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Rear Tie Rod ends

Discussion in 'Roadster' started by hcsharp, Jul 20, 2015.

  1. hcsharp

    hcsharp Active Member

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    One of my rear tie rod ends appears to be worn out. I know of at least 2 others who have had to replace theirs. I first noticed the car darting around a little bit and began checking things on the front suspension where I suspected the problem was. But everything in front was tight and it was a few days before it occurred to me to check the rear. I'm curious if anyone else has had to replace these. Tomorrow I'll check with Tesla for replacements.
     
  2. dhrivnak

    dhrivnak Active Member

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    Oh yuck, that is terrible. Am I correct you have less than 50k miles on your Roadster? You also seem to be one that goes out of his way to take care of it.
     
  3. hcsharp

    hcsharp Active Member

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    Yeah, and I just read on the Lotus Talk forums a couple of horror stories of what happens when these fail and let go. Wondering if I should be driving my car...

    Does anyone know if they are the same as the Elise inner rear tie rod ends?
     
  4. Mark77a

    Mark77a Member

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    I had mine changed at the last service. The play in 1 joint was pretty minimal... I could just feel it by holding the rear offside wheel at 1/4 past 9 position on flat ground and REALLY rocking hard.. I could then, just detect a tiny bit of play. But this did not effect the handling - the play would need to be MUCH more to effect the handling.

    They changed both sides and checked alignment - but apart from eliminating the slight 'click' and miniscule play I don't notice any change.
     
  5. Jaff

    Jaff Active Member

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    #5 Jaff, Jul 21, 2015
    Last edited: Jul 21, 2015
    Henry, I had to replace my tie rods around 60,000 km...the car was performing very poorly at highway speeds...it felt like the belts in the tires had shifted, or that the wheels were loose.

    Going down the highway, you could feel the back end drifting out...scared the H outta me.

    I drove in to my local SC in Mississauga...Eli, the service mgr test drove the car, then put it up on their hoist...by applying pressure to the top, then bottom of the rear tires, he could actually move the tire in and out (changing the camber)

    It took a few days to get the new tie rods sent to Canada, and installed...after their replacement, it felt like I was driving a brand new car!!!...confidence restored in full!

    I only know of one other owner who has had to replace his tie rods...he described to me the same scary feeling of the rear end drifting out...pretty sure he had over 40,000 miles on his car.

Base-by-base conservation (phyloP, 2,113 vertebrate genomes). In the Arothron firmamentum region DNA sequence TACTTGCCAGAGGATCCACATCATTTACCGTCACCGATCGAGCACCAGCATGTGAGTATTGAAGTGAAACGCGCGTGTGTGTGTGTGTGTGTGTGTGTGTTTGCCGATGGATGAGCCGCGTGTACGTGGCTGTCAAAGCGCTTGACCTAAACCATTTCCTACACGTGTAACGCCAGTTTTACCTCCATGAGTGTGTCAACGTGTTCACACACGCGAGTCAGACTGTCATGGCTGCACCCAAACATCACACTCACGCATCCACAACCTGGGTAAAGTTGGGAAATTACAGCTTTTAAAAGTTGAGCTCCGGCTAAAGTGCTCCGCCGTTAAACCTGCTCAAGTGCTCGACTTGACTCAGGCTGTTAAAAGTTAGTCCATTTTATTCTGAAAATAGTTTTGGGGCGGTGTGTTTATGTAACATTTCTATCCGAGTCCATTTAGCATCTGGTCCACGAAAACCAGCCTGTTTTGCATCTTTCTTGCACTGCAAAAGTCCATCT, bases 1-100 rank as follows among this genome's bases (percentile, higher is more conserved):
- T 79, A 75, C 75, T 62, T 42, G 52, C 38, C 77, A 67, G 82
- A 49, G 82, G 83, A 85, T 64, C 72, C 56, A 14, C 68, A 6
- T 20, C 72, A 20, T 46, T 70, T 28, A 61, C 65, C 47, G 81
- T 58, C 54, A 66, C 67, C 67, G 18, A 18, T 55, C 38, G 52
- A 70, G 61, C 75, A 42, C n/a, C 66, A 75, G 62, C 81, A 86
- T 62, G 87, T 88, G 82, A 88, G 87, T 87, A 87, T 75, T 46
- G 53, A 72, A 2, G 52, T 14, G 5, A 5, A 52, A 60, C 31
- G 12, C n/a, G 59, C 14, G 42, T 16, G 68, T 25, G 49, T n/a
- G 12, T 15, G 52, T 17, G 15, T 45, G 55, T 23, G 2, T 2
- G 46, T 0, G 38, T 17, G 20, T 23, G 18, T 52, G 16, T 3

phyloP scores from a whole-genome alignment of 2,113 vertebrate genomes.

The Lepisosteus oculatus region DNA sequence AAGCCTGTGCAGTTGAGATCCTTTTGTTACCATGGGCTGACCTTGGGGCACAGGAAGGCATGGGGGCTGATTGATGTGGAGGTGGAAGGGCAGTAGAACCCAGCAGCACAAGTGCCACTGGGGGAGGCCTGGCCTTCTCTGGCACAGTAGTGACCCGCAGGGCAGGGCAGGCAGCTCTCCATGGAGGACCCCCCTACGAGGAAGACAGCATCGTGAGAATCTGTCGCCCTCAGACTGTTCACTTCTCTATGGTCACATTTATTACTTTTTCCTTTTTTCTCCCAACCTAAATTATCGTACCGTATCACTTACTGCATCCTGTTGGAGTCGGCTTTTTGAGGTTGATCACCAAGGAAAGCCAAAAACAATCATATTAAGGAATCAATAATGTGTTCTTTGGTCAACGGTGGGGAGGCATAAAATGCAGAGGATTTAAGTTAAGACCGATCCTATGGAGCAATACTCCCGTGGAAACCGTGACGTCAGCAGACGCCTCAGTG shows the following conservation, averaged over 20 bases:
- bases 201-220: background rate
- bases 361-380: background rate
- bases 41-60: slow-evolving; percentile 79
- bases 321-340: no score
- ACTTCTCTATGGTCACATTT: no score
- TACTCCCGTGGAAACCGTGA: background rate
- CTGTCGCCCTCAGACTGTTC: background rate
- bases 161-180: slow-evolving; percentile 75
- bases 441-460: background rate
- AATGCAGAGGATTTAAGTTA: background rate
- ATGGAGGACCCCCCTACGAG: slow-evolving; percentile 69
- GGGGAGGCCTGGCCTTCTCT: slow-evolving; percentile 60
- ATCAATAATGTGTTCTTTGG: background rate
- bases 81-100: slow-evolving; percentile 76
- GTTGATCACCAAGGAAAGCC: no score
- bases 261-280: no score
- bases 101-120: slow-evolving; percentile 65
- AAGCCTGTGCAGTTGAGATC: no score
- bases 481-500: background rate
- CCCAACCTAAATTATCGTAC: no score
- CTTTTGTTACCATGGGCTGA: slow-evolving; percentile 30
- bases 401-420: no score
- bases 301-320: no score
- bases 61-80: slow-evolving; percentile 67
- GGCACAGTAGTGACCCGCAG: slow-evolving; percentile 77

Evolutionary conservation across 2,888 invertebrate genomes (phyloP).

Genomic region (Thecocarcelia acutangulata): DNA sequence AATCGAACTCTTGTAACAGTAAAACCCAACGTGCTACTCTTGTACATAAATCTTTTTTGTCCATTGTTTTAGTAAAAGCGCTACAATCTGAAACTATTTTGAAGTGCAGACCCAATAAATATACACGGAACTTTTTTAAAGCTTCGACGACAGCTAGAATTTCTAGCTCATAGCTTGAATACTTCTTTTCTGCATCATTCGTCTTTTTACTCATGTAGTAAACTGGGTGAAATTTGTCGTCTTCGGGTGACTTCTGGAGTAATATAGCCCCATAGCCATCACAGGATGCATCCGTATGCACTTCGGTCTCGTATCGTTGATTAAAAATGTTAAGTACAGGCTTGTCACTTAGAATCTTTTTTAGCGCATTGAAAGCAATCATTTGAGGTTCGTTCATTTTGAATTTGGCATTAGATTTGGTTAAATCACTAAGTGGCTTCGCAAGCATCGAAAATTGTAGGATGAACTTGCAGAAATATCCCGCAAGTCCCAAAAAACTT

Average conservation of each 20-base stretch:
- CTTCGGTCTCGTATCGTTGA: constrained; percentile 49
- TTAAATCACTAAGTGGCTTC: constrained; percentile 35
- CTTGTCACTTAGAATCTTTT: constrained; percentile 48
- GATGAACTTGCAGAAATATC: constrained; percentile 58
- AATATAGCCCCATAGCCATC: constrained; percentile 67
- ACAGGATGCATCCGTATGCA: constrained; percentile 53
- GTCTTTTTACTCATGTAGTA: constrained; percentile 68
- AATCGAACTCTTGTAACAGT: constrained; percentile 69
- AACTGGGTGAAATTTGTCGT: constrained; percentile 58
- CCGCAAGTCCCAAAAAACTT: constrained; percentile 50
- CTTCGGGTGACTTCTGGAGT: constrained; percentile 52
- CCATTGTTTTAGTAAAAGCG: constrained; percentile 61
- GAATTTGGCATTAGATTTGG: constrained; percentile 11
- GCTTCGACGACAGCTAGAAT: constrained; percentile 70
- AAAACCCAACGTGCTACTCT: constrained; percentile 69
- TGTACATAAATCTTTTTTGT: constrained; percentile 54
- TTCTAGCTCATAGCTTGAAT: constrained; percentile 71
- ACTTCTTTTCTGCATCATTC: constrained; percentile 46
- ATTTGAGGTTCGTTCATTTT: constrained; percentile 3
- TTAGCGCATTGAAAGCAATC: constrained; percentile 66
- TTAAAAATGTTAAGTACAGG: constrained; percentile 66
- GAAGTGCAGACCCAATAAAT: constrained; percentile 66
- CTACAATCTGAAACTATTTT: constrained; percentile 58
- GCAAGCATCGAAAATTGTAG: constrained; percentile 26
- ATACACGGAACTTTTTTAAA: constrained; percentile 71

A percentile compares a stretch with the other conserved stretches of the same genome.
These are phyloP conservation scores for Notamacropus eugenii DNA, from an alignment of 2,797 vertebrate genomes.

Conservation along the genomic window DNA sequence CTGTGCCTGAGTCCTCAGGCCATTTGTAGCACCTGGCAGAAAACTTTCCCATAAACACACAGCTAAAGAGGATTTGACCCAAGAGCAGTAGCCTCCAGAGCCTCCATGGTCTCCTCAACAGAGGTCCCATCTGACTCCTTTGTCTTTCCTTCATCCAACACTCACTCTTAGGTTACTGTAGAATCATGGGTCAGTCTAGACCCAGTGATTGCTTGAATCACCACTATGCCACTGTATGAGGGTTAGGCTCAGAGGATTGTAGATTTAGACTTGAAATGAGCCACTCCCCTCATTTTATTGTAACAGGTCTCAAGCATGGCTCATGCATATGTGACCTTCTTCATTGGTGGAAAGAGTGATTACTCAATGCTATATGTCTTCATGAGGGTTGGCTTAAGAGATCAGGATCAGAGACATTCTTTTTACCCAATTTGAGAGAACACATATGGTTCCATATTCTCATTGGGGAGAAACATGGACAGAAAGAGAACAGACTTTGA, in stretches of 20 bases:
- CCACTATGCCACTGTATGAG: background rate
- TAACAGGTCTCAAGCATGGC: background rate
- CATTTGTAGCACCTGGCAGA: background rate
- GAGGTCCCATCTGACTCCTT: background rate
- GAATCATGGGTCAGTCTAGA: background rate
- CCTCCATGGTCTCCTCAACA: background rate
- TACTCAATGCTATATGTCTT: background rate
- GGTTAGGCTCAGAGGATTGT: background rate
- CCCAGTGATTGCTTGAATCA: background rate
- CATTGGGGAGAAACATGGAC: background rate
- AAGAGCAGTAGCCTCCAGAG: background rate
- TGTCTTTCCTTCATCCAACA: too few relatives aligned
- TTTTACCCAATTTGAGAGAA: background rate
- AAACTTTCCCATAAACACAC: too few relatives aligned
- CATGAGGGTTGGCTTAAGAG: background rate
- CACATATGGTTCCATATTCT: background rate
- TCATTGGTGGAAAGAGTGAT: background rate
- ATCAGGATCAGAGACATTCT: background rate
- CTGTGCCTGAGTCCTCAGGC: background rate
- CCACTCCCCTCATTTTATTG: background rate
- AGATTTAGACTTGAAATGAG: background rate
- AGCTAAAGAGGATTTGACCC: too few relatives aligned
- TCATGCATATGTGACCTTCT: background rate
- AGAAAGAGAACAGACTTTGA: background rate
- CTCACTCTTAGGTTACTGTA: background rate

6. MLAUTO

    MLAUTO Member

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    The outers are the same as the Lotus. The inners are different-they are a heim joint where the Lotus uses a regular tie rod with a long stud. The problem with the Lotus was with the inner joint.
     
  7. hcsharp

    hcsharp Active Member

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    Thanks for letting us know the difference between the Lotus and the Roadster. Lotus had a recall of the inner joint and added a brace. I ordered the Tesla rear inner tie rod links and the long bolt that goes through the upper wishbone. I've been informed by a couple of seasoned Roadster techs that the inner toe link is made for racing and the rubber seal is not as good as a regular tie rod end like what is found on the other end of the tie rod. There's no easy way to grease it. Wiztecy greased his with a syringe. Has anyone else tried that?
     
  8. hcsharp

    hcsharp Active Member

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    The parts arrived at the end of last week so I spent the weekend installing them. Just for fun I cut the old one open and it was damp and full of rust.
    PartsRearInnerToeLinks.JPG

    You'll notice the long sharp needle with a grease fitting on one end. No, I won't be shooting up lithium [grease], although it might help some of my joints on damp days. That's actually the only way to grease the inner toe links (pictured). You don't insert it through the rubber boot by poking a hole in it. You push it in between each rubber seal and the metal. It takes four hands and makes quite a mess.

    If you do this it helps to measure your whole tie rod length before you start so you don't have to do a rear alignment when you're done. I measured the distance from each tie rod end to the rod where the jamb nut butts up against it using calipers.

    Only one side was bad but my car is handling much better now. It's especially noticeable on highways or any time you're going fast.
     
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